Another issue Freire addresses in this volume is the so-called dichotomy between the 'first world' and the 'third world'. In response to critics who have posited that Freire's analysis is only pertinent to third world contexts, Freire discusses the wider implications of his work. While he does make an effort in several chapters of this book to shed light on the particular historical context in which his thought has developed (Ch. 7 contextualises the process of conscientisation in Brazil/Latin America,) he also discusses the international contexts in which he himself has worked-including the 'first world' country of the United States. Freire responds that this dichotomy is not a clear one, as he witnessed what he refers to as the 'third world' within the 'first world' in the ghettoes of the US. At least, Freire states, his theories could be easily applied in this context. In every location, then, there is a first world-third world dialogical relationship, characterized by oppression of many forms. In the US, as well as class oppression, Freire refers to racism and linguistic chauvinism. Freire also relates how through discovery of the third world in the first, he became aware of the first world of the elite that exists within the third world. This so-called dichotomy, then, does not reflect the reality of whole nations for Freire, but the term 'third world' has more to do with the location of oppression than geography (p. 188). These issues are not 'third world' issues, but universal ones. Freire asserts: "I would like simply to emphasize that since it is a human phenomenon, conscientisation is not merely a Third World privilege" (p. 172).

Class and Identity 

One aspect of Freire's writing that shows a definite broadening of his theories is his consideration of multiple modes of oppression in this text. Whereas Pedagogy of the Oppressed is based primarily on class exploitation, a situation in which there is a clear oppressor and oppressed, with the development of new social movements, and his work in Africa, the United States and elsewhere, strains of analysis of oppression based on race, colonialism and, to some degree, gender, are apparent throughout the work. In several chapters and the interviews in this book, Freire considers his involvement with the freedom and anti-colonization movements in Guinea-Bissau, and Cape Verde, as well as working with blacks in inner city New York. In the final dialogue of the book, Freire states that he feels social movements and subjectivity are extremely politically relevant to the end of the twentieth century. While some on the left were very critical of these identity or cause-based movements, Freire feels that they, as much as a class-based discourse, "amplify the objectives and language of liberation" (p. 194). That said, he warns against these movements stopping at personal and individual liberation, suggesting that a dialogue between these movements and the traditional left offers mutual growth and potential for sparking change. Freire asserts that the parties of the left, "need to approach social movements without attempting to overpower them. In approaching these movements, the leftist parties will, in a sense, enhance and complete themselves."

However, it is clear that Freire's discourse is one that has further to develop, and which does develop more in his later writings, particularly in reference to gender. Throughout this volume, as is apparent from the quotes included here, Freire maintains the use of sexist/masculine forms of language. In the one paragraph where he discusses the women's movement in this book, he indicates his 'sympathy' for the struggle, but he does not engage in any way with the ideas of the movement. While it is true, as Freire asserts, "women's liberation is their struggle," (p. 186, italics mine) Freire is also a worthy ally and much of his thought was also taken up by feminist educators. His dialogue with the women's movement comes into fruition, however, later in his career, beyond the scope of the book under review.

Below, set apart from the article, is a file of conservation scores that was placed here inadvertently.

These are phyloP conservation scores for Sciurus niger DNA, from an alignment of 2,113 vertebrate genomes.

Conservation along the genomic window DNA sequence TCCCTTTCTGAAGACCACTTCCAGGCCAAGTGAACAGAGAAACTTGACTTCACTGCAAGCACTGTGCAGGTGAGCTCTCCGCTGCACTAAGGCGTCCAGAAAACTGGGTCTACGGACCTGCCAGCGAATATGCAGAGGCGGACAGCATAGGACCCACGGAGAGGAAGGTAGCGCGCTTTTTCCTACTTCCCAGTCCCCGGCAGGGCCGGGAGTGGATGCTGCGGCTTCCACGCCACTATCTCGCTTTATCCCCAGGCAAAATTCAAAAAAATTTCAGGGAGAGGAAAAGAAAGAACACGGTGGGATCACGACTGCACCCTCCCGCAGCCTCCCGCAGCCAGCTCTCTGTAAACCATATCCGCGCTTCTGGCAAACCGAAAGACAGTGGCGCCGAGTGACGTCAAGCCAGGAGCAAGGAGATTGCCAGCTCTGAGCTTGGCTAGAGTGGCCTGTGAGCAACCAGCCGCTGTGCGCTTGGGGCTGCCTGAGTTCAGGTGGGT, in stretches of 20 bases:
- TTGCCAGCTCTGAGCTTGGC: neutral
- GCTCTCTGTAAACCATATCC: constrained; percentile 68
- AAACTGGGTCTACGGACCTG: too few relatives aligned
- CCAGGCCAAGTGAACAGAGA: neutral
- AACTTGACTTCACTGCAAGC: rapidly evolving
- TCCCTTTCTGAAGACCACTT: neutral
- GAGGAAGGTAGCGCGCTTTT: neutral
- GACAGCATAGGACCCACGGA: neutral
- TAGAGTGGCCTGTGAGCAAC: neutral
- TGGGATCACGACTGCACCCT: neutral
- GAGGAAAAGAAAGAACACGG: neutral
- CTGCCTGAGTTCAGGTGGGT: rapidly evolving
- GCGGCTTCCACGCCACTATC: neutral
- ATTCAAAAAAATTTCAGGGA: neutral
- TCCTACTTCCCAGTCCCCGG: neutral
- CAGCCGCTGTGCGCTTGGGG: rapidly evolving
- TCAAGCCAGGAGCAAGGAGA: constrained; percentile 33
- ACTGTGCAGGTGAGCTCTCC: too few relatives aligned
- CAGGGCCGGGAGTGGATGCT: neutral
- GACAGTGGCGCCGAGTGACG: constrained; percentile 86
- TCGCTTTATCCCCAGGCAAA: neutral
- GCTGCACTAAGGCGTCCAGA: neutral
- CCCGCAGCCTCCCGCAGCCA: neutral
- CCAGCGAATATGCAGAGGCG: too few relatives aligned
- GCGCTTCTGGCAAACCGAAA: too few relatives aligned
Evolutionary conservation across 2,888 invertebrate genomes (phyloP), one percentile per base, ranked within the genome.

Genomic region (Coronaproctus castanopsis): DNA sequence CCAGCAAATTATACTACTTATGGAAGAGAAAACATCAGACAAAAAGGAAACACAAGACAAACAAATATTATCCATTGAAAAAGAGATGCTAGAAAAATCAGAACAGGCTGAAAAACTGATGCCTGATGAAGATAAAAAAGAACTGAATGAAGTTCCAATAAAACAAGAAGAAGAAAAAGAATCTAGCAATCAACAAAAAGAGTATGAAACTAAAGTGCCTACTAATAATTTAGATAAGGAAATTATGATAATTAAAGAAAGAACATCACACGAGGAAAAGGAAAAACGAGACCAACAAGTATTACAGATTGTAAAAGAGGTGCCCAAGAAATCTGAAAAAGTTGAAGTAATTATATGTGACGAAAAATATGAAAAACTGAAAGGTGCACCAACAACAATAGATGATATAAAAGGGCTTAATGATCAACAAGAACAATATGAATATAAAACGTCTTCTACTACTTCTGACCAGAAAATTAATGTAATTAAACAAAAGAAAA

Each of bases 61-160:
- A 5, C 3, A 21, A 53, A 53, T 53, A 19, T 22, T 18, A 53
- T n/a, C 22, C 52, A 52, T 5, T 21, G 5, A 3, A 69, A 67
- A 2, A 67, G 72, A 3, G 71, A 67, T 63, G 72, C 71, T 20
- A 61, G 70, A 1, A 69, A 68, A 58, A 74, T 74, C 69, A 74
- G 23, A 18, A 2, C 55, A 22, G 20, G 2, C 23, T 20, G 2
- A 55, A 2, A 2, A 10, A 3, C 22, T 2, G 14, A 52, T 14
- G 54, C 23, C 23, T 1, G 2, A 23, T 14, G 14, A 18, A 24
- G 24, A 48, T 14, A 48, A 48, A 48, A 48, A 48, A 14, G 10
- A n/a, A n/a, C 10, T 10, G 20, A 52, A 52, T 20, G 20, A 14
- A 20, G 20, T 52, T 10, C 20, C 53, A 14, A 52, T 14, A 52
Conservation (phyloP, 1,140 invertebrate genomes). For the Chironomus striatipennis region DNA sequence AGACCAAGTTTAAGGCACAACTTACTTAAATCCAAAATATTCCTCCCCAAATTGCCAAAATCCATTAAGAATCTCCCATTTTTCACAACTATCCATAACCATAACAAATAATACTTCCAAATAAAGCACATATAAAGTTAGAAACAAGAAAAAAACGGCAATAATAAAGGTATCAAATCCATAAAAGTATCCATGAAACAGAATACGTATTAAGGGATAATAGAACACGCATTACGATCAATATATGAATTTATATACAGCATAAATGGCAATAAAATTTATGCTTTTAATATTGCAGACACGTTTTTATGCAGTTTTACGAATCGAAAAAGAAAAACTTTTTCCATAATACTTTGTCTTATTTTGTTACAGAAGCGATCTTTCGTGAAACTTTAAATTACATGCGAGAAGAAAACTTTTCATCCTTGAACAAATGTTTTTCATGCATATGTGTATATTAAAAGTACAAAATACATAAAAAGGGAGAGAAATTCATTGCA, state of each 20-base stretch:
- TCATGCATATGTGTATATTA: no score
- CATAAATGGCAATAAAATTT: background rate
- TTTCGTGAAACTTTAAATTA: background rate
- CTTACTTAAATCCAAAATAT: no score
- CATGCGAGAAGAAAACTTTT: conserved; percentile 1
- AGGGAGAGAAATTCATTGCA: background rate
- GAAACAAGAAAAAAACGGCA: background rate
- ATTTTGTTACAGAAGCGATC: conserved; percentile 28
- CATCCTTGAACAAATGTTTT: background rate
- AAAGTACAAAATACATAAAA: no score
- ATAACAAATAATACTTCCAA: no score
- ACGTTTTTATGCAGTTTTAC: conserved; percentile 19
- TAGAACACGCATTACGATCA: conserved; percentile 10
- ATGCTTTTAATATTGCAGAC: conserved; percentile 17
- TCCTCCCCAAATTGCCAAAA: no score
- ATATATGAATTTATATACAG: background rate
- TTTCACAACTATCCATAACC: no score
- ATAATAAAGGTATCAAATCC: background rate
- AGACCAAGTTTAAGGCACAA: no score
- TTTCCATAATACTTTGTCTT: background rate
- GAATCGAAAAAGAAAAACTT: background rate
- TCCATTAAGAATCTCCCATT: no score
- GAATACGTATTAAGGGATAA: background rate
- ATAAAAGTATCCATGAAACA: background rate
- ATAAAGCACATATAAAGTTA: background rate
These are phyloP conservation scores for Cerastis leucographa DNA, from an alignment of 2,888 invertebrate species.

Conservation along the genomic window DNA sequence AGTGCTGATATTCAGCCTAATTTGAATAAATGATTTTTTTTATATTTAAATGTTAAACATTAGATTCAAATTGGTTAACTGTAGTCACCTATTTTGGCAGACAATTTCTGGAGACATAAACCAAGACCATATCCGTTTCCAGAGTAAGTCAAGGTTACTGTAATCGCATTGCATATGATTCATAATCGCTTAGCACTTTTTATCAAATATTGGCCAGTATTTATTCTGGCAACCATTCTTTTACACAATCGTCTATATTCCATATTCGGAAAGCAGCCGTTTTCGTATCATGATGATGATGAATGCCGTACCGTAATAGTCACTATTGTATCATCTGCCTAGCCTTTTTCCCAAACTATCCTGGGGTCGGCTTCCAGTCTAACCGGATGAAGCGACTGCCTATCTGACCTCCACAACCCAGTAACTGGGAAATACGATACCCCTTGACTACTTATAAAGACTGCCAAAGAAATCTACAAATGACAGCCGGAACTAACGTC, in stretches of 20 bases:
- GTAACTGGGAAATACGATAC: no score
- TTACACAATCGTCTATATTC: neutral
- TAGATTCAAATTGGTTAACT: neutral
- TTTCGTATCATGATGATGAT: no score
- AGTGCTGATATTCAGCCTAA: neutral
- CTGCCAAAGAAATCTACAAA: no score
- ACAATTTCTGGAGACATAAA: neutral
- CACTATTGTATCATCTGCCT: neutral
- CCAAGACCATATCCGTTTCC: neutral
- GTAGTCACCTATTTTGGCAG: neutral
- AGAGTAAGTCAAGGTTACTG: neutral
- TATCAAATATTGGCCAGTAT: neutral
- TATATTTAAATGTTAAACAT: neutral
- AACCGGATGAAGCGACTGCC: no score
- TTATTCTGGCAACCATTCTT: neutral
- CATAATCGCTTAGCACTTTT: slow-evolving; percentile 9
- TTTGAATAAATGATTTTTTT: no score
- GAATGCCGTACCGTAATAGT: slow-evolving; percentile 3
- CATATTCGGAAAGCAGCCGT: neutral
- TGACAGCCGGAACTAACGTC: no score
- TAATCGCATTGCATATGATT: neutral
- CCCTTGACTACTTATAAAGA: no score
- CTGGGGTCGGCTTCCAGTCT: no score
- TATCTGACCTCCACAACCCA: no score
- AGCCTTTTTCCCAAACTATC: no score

There is much more to this volume-Freire develops more streams of thought than could be considered in this space. While this book is probably not the best starting point for a reader unfamiliar with Freiran thought, as he is building on theories he has articulated previously, it is an excellent volume for the reader who wants to revisit and broaden their understanding of crucial elements of his philosophy. As well as learning more about Freiran thought, the reader is also able to learn more about Freire himself, through the personal reflection that is built into his re-assessment of his own thought, and the more personal moments of the interviews in the book. While learning about the context for his thought on conscientisation, the reader also learns of Freire's love for food, his belief in the centrality of joy in the process of learning, and the way in which liberation theology and a humanistic Christian faith underpins much of his view on the world. Freire also gives insight into how he lives in the world, exhorting readers never to let the child within die, asserting that is the only way to stay alive, alert and be true philosophers.

In sum, the strengths of this volume are a filling-in and expansion of earlier writings, hints of what is just developing in his thought, and the central message of the value of humanity, the crucial need for critique, hope, and praxis. This message is as current now as when Freire engaged in the creation of this book.

To cite this review:

Lytle, Angela (2004). Review of The Politics of Education:  Culture, Power and Liberation, by Paulo Freire (1985), In D. Schugurensky (ed), Reviews of Paulo Freire's Books. Available at Internet URL: <> (Access date).